An Examination of Prosocial Behaviors in Children with and without Autism Spectrum Disorders

Thursday, May 12, 2016: 11:30 AM-1:30 PM
Hall A (Baltimore Convention Center)
H. Van Etten and L. J. J. Carver, University of California San Diego, La Jolla, CA
Background: Past research has provided insight into the development of prosocial behaviors in typically developing children, but surprisingly little research has been done examining this behavior in children with ASD. To engage in prosocial acts, one must be aware of subtle social cues that indicate prosocial behaviors are warranted, as well as be motivated and have the necessary means to accomplish these behaviors (Dunfield, Kuhlmeir, O’Connell, & Kelley 2011). As children with ASD display social communication deficits – specifically impairments in social motivation and difficulty interpreting social cues – engaging in prosocial behavior may prove difficult. Surprisingly little research has been done examining this social behavior, though a few studies have found decreased levels of helping and sharing in children with ASD measured in experimental tasks (Travis, Sigman, & Ruskin, 2001; Dunfield, O’Connel, Kuhlmeier, & Kelley, 2012), and caregiver report (Iizuka et al. 2010; Jones and Fredrickson, 2010; Russel et al. 2012). Previous differences in prosociality between typically developing children and those with ASD may be attributed to differences in the ability to recognize and interpret social cues.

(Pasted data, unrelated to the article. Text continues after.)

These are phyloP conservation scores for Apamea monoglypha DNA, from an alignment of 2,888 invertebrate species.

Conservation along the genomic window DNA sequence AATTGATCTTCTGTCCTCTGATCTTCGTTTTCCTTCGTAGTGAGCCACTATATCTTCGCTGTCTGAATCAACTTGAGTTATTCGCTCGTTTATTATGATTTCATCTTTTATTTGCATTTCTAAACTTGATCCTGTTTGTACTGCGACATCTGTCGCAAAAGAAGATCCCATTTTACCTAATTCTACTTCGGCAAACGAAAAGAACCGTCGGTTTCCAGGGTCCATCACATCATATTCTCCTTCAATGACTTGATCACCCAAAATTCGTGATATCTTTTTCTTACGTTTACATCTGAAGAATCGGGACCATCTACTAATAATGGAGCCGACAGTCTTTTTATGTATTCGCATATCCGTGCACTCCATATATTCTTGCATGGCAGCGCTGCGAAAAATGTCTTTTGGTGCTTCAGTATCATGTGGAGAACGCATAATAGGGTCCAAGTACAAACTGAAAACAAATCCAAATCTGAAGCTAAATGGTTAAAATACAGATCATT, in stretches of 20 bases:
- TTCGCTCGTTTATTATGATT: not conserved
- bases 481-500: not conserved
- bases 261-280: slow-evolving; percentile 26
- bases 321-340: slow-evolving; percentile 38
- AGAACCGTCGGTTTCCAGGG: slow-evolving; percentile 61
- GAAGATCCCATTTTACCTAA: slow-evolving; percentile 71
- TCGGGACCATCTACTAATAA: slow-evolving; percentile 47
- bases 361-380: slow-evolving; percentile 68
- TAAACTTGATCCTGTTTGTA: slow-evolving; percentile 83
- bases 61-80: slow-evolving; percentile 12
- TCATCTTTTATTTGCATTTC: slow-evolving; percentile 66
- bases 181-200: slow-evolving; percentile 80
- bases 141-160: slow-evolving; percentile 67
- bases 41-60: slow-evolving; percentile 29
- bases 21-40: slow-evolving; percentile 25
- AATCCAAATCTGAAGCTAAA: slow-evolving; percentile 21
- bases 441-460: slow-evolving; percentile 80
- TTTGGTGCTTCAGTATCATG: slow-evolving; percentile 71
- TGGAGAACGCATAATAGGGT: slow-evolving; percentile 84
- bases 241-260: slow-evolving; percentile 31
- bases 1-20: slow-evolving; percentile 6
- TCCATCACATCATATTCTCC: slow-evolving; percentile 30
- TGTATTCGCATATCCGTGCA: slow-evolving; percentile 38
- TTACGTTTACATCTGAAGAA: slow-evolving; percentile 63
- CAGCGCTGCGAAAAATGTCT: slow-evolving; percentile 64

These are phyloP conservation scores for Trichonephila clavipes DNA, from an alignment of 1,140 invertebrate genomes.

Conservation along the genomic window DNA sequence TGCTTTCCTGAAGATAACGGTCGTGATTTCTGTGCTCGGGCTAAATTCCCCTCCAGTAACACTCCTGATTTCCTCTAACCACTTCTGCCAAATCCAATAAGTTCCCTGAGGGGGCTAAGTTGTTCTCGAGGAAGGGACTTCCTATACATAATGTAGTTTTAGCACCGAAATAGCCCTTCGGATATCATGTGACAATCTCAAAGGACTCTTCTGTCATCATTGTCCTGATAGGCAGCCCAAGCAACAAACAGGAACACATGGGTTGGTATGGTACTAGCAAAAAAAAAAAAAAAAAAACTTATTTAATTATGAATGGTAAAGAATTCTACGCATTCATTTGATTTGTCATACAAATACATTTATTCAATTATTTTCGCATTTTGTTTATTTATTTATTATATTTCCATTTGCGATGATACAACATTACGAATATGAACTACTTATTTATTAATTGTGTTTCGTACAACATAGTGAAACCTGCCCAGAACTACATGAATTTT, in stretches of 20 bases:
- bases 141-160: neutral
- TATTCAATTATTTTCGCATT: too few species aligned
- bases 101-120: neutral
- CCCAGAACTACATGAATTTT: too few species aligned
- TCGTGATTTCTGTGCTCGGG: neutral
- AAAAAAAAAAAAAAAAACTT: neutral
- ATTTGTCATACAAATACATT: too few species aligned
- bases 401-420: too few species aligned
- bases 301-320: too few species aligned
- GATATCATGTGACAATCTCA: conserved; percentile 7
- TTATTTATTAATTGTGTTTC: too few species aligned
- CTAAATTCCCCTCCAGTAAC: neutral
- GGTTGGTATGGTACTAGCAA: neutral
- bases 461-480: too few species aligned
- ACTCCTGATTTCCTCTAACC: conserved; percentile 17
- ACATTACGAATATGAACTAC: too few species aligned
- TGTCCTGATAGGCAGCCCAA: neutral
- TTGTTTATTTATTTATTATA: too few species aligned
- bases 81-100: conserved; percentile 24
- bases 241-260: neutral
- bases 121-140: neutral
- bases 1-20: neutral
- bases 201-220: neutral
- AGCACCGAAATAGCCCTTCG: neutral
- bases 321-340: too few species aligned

Objectives: The aim of this study is to examine how and if children with ASD respond to social cues indicting an opportunity to engage in prosocial behaviors, and whether this response differs from typically developing children. Additionally, as no previous studies combined parent-report measures of prosocial behaviors with experimental data, this study is the first of its kind to do so.

Methods: Caregivers filled out questionnaires to assess for Autism symptomology (AQ) and difficulties in prosocial behaviors (SDQ). Typically developing children and children with ASD, aged four-and-a-half to six-years old, engaged in a variety of naturalistic tasks that were designed to elicit prosocial behaviors, specifically helping and sharing. In each task, children were exposed to progressively explicit cues (ranging from eye gaze shifts to verbal prompts) indicating that prosocial behaviors were warranted. Additionally, children engaged in a structured sticker-sharing task to further examine sharing behaviors. 

Results:  75% of children helped the experimenter and 38% shared with the experimenter during naturalistic prosocial tasks. During the sticker-sharing task, typically developing children shared on average 49% of their stickers with another child. Results of the caregiver questionnaire indicated that all children displayed typical levels of prosocial behaviors and no children were reported as displaying significant Autistic traits. We predict that the children with ASD will show lower levels of helping and sharing behavior in the prosocial scenarios, will require more explicit cues, and will be less likely to engage in sharing on the sticker task.

Conclusions: Understanding if the inability to respond appropriately to social cues impacts children with ASD can have important implications for future prosocial therapies. Therapies may be able to target prosocial skills through slowly decreasing the reliance on explicit cues. Additionally, as engaging in these behaviors are an important aspect of peer relationships, improving prosocial behaviors in children with ASD can help in the formation of these relationships.